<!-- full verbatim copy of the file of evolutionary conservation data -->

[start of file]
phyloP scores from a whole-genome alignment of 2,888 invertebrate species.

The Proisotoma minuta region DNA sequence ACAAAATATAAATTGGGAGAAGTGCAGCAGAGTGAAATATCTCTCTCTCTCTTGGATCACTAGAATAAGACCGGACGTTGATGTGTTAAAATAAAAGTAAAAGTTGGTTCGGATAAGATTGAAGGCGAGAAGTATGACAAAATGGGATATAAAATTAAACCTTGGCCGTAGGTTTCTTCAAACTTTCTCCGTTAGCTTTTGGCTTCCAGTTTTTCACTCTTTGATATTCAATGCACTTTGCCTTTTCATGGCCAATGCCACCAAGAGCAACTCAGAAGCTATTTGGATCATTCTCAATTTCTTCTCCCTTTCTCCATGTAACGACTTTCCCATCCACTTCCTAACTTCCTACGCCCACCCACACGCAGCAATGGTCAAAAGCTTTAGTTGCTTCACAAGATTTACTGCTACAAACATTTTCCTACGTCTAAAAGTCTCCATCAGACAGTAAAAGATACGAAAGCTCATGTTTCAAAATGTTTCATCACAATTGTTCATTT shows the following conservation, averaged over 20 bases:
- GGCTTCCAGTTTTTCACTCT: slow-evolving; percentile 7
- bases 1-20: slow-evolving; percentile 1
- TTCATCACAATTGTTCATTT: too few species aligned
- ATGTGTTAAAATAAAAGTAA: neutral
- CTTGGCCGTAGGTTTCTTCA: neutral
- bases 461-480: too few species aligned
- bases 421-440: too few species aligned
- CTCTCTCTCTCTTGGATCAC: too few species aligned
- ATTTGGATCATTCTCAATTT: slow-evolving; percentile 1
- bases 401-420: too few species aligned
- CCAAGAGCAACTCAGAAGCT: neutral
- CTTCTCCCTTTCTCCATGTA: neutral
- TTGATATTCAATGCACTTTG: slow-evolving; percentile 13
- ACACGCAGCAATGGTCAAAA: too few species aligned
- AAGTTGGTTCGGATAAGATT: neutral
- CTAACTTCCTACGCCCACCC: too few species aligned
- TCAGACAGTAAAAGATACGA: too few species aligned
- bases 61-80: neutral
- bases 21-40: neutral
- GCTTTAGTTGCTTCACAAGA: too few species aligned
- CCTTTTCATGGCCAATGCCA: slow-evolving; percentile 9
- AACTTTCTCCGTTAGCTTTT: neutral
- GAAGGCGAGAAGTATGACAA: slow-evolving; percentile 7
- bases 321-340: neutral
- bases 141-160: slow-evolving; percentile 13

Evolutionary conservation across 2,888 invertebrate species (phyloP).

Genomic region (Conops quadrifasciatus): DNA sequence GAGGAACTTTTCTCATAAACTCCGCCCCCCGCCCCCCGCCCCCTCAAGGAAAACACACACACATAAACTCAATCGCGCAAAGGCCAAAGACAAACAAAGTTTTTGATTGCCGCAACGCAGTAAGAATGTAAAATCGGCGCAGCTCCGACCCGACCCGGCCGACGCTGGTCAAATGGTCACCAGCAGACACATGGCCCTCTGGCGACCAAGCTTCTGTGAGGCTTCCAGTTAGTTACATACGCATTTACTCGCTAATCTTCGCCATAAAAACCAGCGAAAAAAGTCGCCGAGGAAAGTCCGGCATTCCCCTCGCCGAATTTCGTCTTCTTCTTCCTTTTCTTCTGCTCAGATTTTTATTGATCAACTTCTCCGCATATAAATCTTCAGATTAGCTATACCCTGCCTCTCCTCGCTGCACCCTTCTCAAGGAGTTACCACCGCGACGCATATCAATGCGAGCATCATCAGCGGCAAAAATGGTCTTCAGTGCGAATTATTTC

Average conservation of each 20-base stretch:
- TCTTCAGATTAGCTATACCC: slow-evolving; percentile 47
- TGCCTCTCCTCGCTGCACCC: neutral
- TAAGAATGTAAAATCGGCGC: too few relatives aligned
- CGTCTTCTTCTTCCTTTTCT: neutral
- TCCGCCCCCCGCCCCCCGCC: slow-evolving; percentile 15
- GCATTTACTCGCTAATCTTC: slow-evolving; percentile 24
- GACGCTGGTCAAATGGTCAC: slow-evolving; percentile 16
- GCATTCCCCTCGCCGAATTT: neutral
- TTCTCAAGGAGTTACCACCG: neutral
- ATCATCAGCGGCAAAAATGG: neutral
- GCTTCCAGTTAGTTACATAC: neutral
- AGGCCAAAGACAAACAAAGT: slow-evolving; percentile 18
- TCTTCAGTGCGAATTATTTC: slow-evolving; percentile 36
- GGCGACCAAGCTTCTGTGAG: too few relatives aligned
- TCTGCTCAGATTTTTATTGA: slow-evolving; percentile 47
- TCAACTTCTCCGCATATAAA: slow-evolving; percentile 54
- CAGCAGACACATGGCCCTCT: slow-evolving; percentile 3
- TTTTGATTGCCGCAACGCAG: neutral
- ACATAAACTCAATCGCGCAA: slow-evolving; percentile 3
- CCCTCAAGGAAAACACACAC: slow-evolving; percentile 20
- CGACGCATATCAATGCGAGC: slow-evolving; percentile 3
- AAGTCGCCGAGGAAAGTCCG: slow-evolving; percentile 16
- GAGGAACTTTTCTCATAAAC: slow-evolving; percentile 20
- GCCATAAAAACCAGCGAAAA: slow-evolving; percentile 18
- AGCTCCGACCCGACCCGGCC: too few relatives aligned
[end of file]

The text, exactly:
phyloP scores from a whole-genome alignment of 2,888 invertebrate species.

The Proisotoma minuta region DNA sequence ACAAAATATAAATTGGGAGAAGTGCAGCAGAGTGAAATATCTCTCTCTCTCTTGGATCACTAGAATAAGACCGGACGTTGATGTGTTAAAATAAAAGTAAAAGTTGGTTCGGATAAGATTGAAGGCGAGAAGTATGACAAAATGGGATATAAAATTAAACCTTGGCCGTAGGTTTCTTCAAACTTTCTCCGTTAGCTTTTGGCTTCCAGTTTTTCACTCTTTGATATTCAATGCACTTTGCCTTTTCATGGCCAATGCCACCAAGAGCAACTCAGAAGCTATTTGGATCATTCTCAATTTCTTCTCCCTTTCTCCATGTAACGACTTTCCCATCCACTTCCTAACTTCCTACGCCCACCCACACGCAGCAATGGTCAAAAGCTTTAGTTGCTTCACAAGATTTACTGCTACAAACATTTTCCTACGTCTAAAAGTCTCCATCAGACAGTAAAAGATACGAAAGCTCATGTTTCAAAATGTTTCATCACAATTGTTCATTT shows the following conservation, averaged over 20 bases:
- GGCTTCCAGTTTTTCACTCT: slow-evolving; percentile 7
- bases 1-20: slow-evolving; percentile 1
- TTCATCACAATTGTTCATTT: too few species aligned
- ATGTGTTAAAATAAAAGTAA: neutral
- CTTGGCCGTAGGTTTCTTCA: neutral
- bases 461-480: too few species aligned
- bases 421-440: too few species aligned
- CTCTCTCTCTCTTGGATCAC: too few species aligned
- ATTTGGATCATTCTCAATTT: slow-evolving; percentile 1
- bases 401-420: too few species aligned
- CCAAGAGCAACTCAGAAGCT: neutral
- CTTCTCCCTTTCTCCATGTA: neutral
- TTGATATTCAATGCACTTTG: slow-evolving; percentile 13
- ACACGCAGCAATGGTCAAAA: too few species aligned
- AAGTTGGTTCGGATAAGATT: neutral
- CTAACTTCCTACGCCCACCC: too few species aligned
- TCAGACAGTAAAAGATACGA: too few species aligned
- bases 61-80: neutral
- bases 21-40: neutral
- GCTTTAGTTGCTTCACAAGA: too few species aligned
- CCTTTTCATGGCCAATGCCA: slow-evolving; percentile 9
- AACTTTCTCCGTTAGCTTTT: neutral
- GAAGGCGAGAAGTATGACAA: slow-evolving; percentile 7
- bases 321-340: neutral
- bases 141-160: slow-evolving; percentile 13

Evolutionary conservation across 2,888 invertebrate species (phyloP).

Genomic region (Conops quadrifasciatus): DNA sequence GAGGAACTTTTCTCATAAACTCCGCCCCCCGCCCCCCGCCCCCTCAAGGAAAACACACACACATAAACTCAATCGCGCAAAGGCCAAAGACAAACAAAGTTTTTGATTGCCGCAACGCAGTAAGAATGTAAAATCGGCGCAGCTCCGACCCGACCCGGCCGACGCTGGTCAAATGGTCACCAGCAGACACATGGCCCTCTGGCGACCAAGCTTCTGTGAGGCTTCCAGTTAGTTACATACGCATTTACTCGCTAATCTTCGCCATAAAAACCAGCGAAAAAAGTCGCCGAGGAAAGTCCGGCATTCCCCTCGCCGAATTTCGTCTTCTTCTTCCTTTTCTTCTGCTCAGATTTTTATTGATCAACTTCTCCGCATATAAATCTTCAGATTAGCTATACCCTGCCTCTCCTCGCTGCACCCTTCTCAAGGAGTTACCACCGCGACGCATATCAATGCGAGCATCATCAGCGGCAAAAATGGTCTTCAGTGCGAATTATTTC

Average conservation of each 20-base stretch:
- TCTTCAGATTAGCTATACCC: slow-evolving; percentile 47
- TGCCTCTCCTCGCTGCACCC: neutral
- TAAGAATGTAAAATCGGCGC: too few relatives aligned
- CGTCTTCTTCTTCCTTTTCT: neutral
- TCCGCCCCCCGCCCCCCGCC: slow-evolving; percentile 15
- GCATTTACTCGCTAATCTTC: slow-evolving; percentile 24
- GACGCTGGTCAAATGGTCAC: slow-evolving; percentile 16
- GCATTCCCCTCGCCGAATTT: neutral
- TTCTCAAGGAGTTACCACCG: neutral
- ATCATCAGCGGCAAAAATGG: neutral
- GCTTCCAGTTAGTTACATAC: neutral
- AGGCCAAAGACAAACAAAGT: slow-evolving; percentile 18
- TCTTCAGTGCGAATTATTTC: slow-evolving; percentile 36
- GGCGACCAAGCTTCTGTGAG: too few relatives aligned
- TCTGCTCAGATTTTTATTGA: slow-evolving; percentile 47
- TCAACTTCTCCGCATATAAA: slow-evolving; percentile 54
- CAGCAGACACATGGCCCTCT: slow-evolving; percentile 3
- TTTTGATTGCCGCAACGCAG: neutral
- ACATAAACTCAATCGCGCAA: slow-evolving; percentile 3
- CCCTCAAGGAAAACACACAC: slow-evolving; percentile 20
- CGACGCATATCAATGCGAGC: slow-evolving; percentile 3
- AAGTCGCCGAGGAAAGTCCG: slow-evolving; percentile 16
- GAGGAACTTTTCTCATAAAC: slow-evolving; percentile 20
- GCCATAAAAACCAGCGAAAA: slow-evolving; percentile 18
- AGCTCCGACCCGACCCGGCC: too few relatives aligned